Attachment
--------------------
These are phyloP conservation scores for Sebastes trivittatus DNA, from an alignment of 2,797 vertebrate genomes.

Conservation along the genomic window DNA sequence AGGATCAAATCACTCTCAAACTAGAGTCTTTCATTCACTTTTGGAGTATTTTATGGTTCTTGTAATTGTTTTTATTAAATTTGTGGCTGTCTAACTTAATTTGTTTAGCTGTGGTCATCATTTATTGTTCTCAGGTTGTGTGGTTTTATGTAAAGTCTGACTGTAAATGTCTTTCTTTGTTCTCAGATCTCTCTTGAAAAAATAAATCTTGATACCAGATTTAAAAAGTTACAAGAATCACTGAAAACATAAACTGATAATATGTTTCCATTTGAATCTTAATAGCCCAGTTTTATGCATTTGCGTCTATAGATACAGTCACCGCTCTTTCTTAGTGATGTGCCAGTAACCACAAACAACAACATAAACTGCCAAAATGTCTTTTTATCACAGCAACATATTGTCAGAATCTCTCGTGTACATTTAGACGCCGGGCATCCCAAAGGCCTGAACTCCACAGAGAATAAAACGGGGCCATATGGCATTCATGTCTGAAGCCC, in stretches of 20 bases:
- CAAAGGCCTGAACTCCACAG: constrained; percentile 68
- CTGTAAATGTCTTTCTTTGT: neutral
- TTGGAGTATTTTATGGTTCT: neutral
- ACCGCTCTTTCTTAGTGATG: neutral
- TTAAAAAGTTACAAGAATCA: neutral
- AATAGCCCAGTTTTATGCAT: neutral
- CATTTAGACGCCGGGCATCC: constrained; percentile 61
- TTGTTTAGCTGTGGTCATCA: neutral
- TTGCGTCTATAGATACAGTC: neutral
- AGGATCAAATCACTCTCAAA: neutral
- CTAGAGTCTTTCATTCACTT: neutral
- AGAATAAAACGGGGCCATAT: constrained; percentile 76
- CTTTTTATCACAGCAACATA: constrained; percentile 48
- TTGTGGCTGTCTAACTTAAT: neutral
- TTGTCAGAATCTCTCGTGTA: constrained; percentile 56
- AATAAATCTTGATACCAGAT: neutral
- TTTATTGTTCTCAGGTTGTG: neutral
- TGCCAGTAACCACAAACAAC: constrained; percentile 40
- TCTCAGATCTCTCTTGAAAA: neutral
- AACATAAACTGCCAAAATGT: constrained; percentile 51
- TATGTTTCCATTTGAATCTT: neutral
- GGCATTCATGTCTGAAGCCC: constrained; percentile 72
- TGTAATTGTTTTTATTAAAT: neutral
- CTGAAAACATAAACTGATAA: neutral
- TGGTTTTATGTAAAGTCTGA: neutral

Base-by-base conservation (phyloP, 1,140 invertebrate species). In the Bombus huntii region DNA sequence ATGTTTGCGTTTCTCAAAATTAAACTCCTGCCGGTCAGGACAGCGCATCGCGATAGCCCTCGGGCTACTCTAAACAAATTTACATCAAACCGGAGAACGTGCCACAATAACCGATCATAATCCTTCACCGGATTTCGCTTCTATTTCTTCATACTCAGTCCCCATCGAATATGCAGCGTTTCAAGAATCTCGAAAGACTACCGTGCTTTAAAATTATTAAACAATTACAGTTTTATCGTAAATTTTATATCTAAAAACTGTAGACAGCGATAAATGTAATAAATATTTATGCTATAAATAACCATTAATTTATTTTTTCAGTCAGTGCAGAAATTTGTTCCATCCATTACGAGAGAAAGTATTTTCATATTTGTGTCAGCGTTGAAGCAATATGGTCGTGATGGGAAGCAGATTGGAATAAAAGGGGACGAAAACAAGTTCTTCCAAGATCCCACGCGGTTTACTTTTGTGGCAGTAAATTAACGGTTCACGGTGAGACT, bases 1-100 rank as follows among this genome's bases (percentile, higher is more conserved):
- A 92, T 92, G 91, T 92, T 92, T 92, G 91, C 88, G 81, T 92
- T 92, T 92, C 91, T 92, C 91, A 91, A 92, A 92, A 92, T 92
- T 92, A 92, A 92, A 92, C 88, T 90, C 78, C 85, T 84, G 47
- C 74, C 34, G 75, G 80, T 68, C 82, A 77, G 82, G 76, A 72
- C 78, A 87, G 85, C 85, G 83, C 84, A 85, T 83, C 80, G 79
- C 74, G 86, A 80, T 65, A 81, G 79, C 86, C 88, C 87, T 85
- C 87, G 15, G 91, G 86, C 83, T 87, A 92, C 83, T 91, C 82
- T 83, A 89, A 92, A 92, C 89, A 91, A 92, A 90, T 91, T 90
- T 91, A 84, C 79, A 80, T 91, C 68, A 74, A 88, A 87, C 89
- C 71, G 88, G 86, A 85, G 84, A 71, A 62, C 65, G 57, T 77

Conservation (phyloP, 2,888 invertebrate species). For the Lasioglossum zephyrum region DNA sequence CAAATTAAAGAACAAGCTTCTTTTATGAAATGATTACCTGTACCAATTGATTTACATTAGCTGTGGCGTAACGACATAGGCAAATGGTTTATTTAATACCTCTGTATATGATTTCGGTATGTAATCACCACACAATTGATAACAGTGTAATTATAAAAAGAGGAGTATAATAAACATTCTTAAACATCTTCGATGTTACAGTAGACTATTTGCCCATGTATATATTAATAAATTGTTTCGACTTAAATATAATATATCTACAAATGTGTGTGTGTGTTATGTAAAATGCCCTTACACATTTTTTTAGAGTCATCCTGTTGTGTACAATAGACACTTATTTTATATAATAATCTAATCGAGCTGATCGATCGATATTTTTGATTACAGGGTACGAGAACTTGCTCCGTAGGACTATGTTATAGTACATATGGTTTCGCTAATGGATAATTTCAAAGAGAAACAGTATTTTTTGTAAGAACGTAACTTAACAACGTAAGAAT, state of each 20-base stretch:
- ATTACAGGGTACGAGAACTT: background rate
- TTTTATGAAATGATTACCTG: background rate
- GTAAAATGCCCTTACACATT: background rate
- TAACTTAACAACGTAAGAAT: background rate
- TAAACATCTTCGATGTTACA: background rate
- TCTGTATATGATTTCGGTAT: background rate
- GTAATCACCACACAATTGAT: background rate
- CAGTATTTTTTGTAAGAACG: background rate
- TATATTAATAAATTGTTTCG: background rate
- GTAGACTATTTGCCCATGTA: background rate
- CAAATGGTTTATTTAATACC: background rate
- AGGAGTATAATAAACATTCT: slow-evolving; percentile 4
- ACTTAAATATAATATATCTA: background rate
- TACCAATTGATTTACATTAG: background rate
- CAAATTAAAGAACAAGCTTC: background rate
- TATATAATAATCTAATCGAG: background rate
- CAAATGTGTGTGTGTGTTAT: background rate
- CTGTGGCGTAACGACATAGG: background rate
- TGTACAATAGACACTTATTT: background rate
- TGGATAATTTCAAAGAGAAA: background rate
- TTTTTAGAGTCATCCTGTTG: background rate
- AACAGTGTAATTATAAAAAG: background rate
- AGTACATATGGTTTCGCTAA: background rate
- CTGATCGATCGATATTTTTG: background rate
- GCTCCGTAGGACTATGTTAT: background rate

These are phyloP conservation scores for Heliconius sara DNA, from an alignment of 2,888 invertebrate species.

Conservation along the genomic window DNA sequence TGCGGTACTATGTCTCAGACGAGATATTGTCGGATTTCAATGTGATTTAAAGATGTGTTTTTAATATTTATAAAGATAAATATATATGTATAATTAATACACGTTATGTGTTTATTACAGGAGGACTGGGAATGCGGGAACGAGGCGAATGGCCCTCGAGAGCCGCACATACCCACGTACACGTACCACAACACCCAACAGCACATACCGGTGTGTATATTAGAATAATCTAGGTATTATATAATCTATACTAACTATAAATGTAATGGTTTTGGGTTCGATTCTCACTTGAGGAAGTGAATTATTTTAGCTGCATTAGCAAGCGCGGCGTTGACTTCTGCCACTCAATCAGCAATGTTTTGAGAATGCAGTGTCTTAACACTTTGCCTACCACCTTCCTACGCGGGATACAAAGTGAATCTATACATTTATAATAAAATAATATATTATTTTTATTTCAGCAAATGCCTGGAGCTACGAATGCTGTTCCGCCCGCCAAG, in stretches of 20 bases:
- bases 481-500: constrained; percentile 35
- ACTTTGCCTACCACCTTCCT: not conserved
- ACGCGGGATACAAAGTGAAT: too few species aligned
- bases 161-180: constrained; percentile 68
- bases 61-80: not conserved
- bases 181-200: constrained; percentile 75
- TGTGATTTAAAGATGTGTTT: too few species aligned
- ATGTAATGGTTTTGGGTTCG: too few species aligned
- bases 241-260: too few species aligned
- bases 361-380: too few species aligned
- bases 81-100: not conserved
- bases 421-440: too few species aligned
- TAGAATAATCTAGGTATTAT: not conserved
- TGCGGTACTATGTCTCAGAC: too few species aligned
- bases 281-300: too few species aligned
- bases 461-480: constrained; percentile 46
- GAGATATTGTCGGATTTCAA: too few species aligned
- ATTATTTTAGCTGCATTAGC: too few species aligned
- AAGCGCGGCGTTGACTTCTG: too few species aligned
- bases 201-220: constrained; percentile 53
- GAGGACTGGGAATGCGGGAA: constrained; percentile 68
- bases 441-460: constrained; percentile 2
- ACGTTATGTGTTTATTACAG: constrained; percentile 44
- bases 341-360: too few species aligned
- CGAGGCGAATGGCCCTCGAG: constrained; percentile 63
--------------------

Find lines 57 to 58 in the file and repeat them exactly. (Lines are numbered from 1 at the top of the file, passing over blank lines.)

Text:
- CTGTGGCGTAACGACATAGG: background rate
- TGTACAATAGACACTTATTT: background rate